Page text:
If the Holy Spirit lives inside of me, He sure has been to an awful lot of casinos.
For the last six years, I was a card counter. I played on a team of more than two dozen card counters, all of us trained to beat casinos at the game of blackjack. What made our team different is that we did not fit the mold of gamblers wildly tilting at windmills in the hopes of a lucky payday. We were pastors, church planters and family men with Bible degrees. Our story is told in the documentary film Holy Rollers: The True Story of Card Counting Christians.
Card counting is not illegal. It is not cheating. It is using your intelligence to beat a game that the casinos have invited you to beat, even if they respond by showing you the door when you prove that you can, in fact, beat it. By the same token, using card counting to gain an edge at blackjack is not gambling. Those who master the art can be assured a return on their investment over time. This is a matter of math, not chance.
Granted, it is a strange career choice. I traveled through airports with $80,000 in cash strapped to my body, answering questions to the occasional confounded TSA or DEA agent. I bet thousands of dollars a hand. When I played - whether they rooted me on or called me foolish - people stop and stared. I dressed like a scruffy long-haul trucker one night, only to return to the tables dressed like a Republican accountant the next morning to throw surveillance off my trail. I dodged heat, ducked security and paid my taxes. Some casinos offered me free luxury suites and paid for my airfare. Others evicted me from their property. All told, I won three quarters of a million dollars for my team.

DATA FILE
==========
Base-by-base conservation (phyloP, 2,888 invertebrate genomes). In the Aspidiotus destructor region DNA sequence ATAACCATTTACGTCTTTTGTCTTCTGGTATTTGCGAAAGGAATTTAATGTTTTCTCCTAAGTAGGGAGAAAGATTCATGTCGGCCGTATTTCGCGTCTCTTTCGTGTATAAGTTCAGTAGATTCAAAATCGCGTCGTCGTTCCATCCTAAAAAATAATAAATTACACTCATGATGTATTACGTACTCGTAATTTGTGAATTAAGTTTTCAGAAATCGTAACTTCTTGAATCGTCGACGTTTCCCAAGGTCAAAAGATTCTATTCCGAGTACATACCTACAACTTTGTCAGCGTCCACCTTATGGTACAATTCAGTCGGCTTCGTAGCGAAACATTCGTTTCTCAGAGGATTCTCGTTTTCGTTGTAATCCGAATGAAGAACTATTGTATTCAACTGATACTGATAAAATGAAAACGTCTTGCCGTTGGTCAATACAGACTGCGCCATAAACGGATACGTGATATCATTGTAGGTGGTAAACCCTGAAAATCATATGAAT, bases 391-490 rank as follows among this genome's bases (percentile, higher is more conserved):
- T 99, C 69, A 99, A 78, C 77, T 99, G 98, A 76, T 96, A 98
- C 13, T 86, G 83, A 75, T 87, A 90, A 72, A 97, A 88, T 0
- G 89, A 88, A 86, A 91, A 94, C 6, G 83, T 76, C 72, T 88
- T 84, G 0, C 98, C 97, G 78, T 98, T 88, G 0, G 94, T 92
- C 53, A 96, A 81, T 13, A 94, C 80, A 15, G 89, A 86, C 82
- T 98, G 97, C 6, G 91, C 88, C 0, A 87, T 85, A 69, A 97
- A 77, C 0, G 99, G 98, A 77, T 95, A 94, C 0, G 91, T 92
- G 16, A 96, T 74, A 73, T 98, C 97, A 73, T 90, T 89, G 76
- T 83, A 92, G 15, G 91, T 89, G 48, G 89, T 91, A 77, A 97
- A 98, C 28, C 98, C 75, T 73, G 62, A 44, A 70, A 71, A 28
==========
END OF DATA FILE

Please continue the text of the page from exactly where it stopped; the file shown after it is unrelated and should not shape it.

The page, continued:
Card counting is not illegal. It is not cheating. It is using your intelligence to beat a game that the casinos have invited you to beat, even if they respond by showing you the door when you prove that you can, in fact, beat it.
For many, it remains difficult to justify. Casinos are hardly a moral safe ground for Christians. Surely the ever-looming love of money is overwhelming. What service is a Christian offering the world by beating a game? If you are misrepresenting yourself at the tables, isn’t that lying? Are you encouraging other gamblers? These were the difficult questions, and we, as a team, always allowed ourselves to wrestle with them.
On the other hand it can be easy to justify: casinos are evil entities from which we liberated a fraction of their resources to perpetuate evil. We supported our families with this endeavor. We grew together, working towards a common goal. We celebrated together and consoled one another. As a writer I saw myself as a gatherer of stories for what I hope will be one heck of a book.
However, when it comes to questions of right or wrong, I would suggest a third alternative - altogether removing the instinct to justify (for or against). Christ put to death on the cross the need to justify ourselves. We are on a journey, and it is God who is drawing us to Himself from wherever we are at, not to become depersonalized cloned creatures, but to become more fully and redemptively ourselves in the company of other unique creatures. We are called to live relationally with God and neighbor in full view of all the mercy and mystery of the Gospel and, likewise, all the hard questions.
If God calls us to excellence, for the last six years I was excellent at the blackjack tables. Lord knows I have been a lot less than excellent at a lot of other things. I choose to believe that means something.
What Do You Think?
- Can card-counting be considered a legitimate Christian vocation?
- If you gamble, how do you reconcile it with your faith?